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dc.contributor.advisorRadner, Hilary
dc.contributor.advisorHohmann-Marriott, Bryndl
dc.contributor.authorTodd, Erica Roanna Morag Hawthorne
dc.identifier.citationTodd, E. R. M. H. (2011). Representing Romance at the Movies: Passionate Love and Film Genre (Thesis, Doctor of Philosophy). University of Otago. Retrieved from
dc.description.abstractThis thesis analyses the way love is presented as the central storyline in cinema drawing upon genre studies and informed by sociology. It ultimately finds that there are two dominant Hollywood love stories: the first is the romantic comedy, which film scholars have explored extensively; the second stands in opposition and focuses on passion. No scholarly investigation currently exists of the latter type of love story as a group, as having generic consistencies, a gap this thesis seeks to remedy. Though this project primarily explores the passionate love story as a cinematic form, it also contributes, through comparison, to the research on romantic comedy, which foregrounds another type of love: companionate love. These two love stories offer different alternatives to their audiences. As such, this project has implications beyond cinema studies and seeks to add to our understanding of intimate partnerships as one of the primary mechanisms of socialisation. The research comprises seven chapters. Chapter one explores cultural assumptions, definitions and depictions of love. Through this analysis, two notable, distinct types of intimate relationships between men and women emerge: companionate love and passionate love. Chapter two takes the approach of genre studies, which seeks to find recurrent patterns in stories, in order to understand how these two definitions of love inflect cinematic stories about love. This examination finds that the majority of existing scholarship focuses on a single dominant genre dealing with love: the romantic comedy, which centres on the problems of representing companionate love. As no study has concentrated on films that foreground passionate love, this research isolates the possible traits that would allow these films to be classified as part of a film genre. The following chapters look closely at three Hollywood and one non-Hollywood passionate love stories to ascertain their features: chapter three at Casablanca (Michael Curtiz: 1942); chapter four at Titanic (James Cameron: 1997) and The Notebook (Nick Cassavetes: 2004); and chapter five at Pépé le Moko (Julien Duvivier: 1937). Chapter six takes the conclusions of these textual analyses and finds that there is a group of films that share similar traits, which make up a genre that could be called “romantic drama”. Though love is central to both genres, the romantic drama can be defined against the romantic comedy. Genres are considered to be audience driven, thus chapter seven looks at responses from two small groups of filmgoers. Participants in an online survey were able to recognise cinematic love stories and distinguish between romantic comedies and romantic dramas. In conclusion, this research argues that many cinematic representations of passionate love can be grouped as a genre. It speculates that in a period where there has been a renaissance of research on romantic comedies, passionate love stories have been neglected because they do not make up an immediately clear genre and are often hybrids. Furthermore, the companionate love model offers a portrayal of courtship that speaks to contemporary society in contrast with the idealistic passionate love model, which is associated with adolescence and irrationality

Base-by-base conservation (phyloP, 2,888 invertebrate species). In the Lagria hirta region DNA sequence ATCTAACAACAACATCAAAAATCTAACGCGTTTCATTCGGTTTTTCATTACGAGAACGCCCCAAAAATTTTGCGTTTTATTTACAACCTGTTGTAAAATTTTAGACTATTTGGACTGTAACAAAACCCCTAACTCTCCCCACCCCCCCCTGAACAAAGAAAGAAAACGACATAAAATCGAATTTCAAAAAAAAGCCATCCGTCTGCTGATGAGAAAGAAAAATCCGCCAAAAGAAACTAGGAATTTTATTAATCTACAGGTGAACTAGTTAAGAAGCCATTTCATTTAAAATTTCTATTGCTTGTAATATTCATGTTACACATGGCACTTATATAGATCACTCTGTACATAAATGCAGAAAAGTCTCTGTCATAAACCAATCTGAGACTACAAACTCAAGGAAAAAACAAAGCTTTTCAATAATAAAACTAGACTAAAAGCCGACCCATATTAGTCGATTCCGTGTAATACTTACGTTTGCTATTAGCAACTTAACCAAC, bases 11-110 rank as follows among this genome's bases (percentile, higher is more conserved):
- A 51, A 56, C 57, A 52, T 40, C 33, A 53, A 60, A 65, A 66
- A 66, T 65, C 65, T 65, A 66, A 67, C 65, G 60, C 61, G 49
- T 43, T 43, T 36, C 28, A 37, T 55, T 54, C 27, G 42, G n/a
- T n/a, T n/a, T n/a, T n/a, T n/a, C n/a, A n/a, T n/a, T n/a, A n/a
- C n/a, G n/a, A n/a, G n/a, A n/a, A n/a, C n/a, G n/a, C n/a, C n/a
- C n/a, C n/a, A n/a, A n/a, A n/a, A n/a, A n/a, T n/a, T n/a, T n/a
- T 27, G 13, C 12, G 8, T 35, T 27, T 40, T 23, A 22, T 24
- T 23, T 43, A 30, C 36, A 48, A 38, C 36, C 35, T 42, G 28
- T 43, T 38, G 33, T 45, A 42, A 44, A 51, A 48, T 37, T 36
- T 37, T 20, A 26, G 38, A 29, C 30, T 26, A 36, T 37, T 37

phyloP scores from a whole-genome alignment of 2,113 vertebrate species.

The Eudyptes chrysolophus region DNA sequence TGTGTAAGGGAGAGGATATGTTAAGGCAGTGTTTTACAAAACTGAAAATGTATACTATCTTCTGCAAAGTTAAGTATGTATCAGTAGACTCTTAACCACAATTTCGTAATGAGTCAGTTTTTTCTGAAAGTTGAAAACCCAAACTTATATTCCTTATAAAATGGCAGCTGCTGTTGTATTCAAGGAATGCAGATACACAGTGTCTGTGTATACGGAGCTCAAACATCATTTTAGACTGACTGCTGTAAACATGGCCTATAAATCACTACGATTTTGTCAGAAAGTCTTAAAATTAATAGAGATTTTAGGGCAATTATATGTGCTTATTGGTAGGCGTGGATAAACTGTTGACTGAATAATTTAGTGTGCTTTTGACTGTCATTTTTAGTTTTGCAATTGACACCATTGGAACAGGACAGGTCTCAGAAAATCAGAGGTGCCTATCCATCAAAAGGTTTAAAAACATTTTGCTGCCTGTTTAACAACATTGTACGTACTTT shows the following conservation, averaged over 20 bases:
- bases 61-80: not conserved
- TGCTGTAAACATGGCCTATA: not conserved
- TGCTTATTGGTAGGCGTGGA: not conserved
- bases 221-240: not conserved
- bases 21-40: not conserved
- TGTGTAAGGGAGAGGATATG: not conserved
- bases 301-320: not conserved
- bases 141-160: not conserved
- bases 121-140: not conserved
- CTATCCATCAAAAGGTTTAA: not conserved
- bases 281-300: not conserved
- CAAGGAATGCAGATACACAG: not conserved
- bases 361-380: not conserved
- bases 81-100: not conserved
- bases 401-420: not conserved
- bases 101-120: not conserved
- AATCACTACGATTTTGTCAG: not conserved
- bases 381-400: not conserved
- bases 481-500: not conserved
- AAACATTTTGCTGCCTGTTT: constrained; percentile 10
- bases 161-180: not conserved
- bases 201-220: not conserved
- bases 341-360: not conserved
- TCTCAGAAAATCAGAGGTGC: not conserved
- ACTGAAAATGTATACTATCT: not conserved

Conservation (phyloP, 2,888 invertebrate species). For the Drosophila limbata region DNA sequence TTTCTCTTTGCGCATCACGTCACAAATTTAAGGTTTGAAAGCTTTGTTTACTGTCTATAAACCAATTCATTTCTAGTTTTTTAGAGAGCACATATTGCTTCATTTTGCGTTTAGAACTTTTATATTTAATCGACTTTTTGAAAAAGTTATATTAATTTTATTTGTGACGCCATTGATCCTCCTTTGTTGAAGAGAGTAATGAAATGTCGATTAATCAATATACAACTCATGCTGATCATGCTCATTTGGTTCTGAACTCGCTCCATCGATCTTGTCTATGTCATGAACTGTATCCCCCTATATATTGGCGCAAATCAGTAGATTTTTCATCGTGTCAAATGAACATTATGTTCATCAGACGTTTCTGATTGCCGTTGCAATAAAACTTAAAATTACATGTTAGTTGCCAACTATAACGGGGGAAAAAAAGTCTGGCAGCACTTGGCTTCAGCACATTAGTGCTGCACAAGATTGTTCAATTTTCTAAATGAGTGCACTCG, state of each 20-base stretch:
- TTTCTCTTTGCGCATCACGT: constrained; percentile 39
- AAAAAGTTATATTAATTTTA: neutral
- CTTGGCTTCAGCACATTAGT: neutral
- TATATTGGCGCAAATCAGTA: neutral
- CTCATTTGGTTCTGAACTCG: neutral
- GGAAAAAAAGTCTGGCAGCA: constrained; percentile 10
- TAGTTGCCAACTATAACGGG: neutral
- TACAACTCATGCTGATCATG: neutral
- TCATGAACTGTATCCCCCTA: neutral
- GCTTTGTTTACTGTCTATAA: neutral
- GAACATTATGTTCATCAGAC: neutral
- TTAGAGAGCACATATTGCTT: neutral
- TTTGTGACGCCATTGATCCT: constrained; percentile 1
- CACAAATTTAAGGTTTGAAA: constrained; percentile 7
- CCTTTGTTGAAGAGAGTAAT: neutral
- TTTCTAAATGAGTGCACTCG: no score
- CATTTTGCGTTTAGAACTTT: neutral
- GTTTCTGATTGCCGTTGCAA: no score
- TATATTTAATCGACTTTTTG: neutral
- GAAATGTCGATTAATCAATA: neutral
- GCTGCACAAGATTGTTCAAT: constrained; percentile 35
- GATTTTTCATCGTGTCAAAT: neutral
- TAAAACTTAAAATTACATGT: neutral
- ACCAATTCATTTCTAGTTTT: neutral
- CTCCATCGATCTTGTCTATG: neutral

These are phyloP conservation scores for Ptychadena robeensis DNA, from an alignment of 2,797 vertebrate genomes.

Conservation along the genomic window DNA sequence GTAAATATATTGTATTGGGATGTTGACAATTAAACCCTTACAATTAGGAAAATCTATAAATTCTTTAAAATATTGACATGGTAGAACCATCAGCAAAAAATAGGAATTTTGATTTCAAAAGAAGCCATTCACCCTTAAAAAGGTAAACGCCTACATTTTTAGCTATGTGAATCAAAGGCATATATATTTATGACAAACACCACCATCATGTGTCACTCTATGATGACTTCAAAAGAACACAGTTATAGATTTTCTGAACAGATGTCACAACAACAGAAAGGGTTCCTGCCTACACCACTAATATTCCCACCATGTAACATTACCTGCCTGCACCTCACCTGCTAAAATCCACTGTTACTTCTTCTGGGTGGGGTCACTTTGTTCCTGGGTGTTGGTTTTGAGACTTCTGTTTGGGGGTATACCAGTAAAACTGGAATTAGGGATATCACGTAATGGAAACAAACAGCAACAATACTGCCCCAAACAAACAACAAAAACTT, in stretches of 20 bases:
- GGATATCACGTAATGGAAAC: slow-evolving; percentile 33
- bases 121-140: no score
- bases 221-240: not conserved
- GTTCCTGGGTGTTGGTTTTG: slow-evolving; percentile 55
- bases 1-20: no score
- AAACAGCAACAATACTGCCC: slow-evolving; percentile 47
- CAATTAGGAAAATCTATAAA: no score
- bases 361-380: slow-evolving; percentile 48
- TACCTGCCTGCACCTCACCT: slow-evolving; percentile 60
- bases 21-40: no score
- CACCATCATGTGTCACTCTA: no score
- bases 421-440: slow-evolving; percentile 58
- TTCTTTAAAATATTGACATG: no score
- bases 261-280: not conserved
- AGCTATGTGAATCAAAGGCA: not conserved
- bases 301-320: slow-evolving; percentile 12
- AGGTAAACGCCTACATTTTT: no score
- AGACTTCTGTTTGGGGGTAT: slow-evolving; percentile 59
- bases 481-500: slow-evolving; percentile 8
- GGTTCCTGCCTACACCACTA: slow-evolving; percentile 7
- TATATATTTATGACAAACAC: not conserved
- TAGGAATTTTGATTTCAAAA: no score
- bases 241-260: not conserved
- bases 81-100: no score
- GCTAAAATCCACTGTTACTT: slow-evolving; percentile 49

dc.publisherUniversity of Otago
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dc.subjectFilm Genre
dc.subjectRomantic Drama
dc.subjectTitanic (Film)
dc.subjectThe Notebook (Film)
dc.subjectPépé le Moko (Film)
dc.subjectCasablanca (Film)
dc.titleRepresenting Romance at the Movies: Passionate Love and Film Genre
dc.typeThesis, Film and Communication, Film and Communicationen_NZ of Philosophy of Otago Theses
otago.openaccessAbstract Only
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